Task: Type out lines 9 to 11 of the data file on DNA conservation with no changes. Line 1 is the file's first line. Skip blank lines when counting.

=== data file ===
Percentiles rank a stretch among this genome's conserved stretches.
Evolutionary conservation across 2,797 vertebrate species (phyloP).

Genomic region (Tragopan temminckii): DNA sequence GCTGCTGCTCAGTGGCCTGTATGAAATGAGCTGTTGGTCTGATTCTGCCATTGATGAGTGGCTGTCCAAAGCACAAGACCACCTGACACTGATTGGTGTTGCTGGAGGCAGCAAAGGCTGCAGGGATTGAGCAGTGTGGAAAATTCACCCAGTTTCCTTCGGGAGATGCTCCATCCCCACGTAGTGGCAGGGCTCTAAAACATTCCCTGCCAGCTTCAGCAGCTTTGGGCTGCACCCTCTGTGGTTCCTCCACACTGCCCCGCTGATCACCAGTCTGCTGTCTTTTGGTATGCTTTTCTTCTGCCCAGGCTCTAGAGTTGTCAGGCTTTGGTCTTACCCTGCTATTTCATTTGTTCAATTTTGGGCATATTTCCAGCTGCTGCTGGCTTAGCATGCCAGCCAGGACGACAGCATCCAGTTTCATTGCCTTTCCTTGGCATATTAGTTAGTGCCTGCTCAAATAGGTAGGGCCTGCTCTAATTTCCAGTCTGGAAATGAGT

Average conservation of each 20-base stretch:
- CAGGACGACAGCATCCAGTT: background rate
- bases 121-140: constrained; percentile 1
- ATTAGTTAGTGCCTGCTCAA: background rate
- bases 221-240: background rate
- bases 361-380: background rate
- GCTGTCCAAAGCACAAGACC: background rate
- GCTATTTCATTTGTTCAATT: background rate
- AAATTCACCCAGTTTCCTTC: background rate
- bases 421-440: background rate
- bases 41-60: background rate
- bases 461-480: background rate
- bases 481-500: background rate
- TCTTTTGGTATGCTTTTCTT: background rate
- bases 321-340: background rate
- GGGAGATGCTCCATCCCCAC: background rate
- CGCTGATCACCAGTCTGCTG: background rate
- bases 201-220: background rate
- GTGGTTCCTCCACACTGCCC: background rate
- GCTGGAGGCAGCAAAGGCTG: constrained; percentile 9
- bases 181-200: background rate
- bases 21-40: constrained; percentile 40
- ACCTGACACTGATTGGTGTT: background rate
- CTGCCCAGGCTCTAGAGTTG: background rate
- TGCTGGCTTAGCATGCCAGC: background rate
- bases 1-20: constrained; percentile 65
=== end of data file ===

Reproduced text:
- bases 361-380: background rate
- GCTGTCCAAAGCACAAGACC: background rate
- GCTATTTCATTTGTTCAATT: background rate